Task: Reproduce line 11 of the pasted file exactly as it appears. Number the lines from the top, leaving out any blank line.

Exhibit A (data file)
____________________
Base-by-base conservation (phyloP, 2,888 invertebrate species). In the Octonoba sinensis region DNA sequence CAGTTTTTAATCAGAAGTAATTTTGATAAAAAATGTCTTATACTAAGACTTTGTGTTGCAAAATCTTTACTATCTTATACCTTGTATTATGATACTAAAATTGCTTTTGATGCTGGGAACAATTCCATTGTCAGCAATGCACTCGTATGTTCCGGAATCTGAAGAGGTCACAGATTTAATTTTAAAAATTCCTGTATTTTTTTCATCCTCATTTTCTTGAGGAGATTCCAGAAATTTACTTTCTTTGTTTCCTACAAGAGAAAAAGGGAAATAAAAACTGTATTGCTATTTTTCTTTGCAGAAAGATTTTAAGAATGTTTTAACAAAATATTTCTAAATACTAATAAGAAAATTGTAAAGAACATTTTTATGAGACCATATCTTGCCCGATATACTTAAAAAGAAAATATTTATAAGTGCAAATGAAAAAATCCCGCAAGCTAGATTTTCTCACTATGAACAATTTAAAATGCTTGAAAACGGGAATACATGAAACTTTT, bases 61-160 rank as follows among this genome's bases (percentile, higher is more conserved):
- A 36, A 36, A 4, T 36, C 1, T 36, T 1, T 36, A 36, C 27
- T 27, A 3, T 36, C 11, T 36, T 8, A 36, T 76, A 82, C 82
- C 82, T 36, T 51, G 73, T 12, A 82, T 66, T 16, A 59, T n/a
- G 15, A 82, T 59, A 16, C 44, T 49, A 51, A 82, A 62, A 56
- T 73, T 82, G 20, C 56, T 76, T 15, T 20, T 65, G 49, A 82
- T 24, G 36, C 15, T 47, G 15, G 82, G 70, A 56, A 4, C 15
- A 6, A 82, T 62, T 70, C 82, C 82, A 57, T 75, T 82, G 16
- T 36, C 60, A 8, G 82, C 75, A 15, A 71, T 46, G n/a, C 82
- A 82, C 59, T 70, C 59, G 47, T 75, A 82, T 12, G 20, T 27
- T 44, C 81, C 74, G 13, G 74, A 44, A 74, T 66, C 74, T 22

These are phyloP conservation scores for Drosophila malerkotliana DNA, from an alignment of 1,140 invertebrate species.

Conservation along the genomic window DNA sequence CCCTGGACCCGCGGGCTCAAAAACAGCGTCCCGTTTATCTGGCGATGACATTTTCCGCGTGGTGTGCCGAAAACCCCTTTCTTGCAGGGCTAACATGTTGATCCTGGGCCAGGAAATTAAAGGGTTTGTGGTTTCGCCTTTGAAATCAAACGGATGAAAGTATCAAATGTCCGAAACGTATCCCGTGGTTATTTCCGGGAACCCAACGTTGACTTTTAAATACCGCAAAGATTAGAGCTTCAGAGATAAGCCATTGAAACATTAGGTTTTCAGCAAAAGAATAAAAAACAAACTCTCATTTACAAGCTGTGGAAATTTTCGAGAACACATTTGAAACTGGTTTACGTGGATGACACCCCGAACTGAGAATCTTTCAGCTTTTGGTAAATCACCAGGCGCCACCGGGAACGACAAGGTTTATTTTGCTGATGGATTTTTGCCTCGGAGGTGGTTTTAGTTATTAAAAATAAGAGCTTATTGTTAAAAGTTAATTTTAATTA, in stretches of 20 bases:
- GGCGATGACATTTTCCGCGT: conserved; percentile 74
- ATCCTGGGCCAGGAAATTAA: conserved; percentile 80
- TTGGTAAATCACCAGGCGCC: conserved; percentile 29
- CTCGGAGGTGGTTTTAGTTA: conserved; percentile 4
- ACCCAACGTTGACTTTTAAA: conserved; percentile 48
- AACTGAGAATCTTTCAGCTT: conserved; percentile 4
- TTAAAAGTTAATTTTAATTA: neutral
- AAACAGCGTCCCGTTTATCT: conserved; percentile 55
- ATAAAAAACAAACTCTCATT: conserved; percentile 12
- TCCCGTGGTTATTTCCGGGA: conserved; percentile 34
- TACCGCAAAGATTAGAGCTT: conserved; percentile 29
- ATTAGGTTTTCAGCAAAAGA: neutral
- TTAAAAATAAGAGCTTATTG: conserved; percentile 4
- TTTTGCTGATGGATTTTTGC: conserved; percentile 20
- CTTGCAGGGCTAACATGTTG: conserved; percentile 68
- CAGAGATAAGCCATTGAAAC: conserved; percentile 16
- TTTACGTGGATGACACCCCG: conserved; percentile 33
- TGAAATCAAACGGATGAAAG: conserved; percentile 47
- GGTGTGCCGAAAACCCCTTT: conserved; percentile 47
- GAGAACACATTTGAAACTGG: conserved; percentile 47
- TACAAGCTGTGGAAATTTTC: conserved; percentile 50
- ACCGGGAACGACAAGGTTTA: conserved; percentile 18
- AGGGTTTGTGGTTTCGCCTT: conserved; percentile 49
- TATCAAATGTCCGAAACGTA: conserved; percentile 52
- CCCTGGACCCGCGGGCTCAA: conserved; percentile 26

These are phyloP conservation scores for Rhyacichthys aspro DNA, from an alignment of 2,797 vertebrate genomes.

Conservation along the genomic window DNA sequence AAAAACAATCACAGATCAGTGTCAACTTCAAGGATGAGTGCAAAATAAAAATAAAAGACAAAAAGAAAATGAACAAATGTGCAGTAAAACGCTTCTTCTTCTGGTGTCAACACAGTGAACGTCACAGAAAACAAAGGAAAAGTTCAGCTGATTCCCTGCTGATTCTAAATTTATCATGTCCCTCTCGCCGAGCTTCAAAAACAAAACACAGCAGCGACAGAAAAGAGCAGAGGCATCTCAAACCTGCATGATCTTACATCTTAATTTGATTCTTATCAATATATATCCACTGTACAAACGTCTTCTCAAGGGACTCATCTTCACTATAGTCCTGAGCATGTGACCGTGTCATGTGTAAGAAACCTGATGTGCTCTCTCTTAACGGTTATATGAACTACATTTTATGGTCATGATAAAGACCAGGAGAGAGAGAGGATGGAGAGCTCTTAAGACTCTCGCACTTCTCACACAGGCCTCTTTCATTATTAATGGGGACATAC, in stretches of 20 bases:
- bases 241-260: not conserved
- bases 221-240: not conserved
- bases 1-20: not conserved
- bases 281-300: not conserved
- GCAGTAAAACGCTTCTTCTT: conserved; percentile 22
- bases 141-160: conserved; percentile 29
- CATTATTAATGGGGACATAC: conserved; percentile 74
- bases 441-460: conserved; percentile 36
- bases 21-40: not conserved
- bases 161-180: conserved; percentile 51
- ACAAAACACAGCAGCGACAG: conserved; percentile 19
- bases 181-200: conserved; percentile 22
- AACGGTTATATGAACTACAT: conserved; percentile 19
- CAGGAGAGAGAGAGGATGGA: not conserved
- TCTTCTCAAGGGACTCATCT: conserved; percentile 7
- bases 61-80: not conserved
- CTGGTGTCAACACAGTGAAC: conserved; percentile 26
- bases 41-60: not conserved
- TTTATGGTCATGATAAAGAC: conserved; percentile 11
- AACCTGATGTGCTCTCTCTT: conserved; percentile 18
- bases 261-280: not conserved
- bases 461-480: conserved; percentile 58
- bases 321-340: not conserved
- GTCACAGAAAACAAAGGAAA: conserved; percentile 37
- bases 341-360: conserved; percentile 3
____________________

- T 44, C 81, C 74, G 13, G 74, A 44, A 74, T 66, C 74, T 22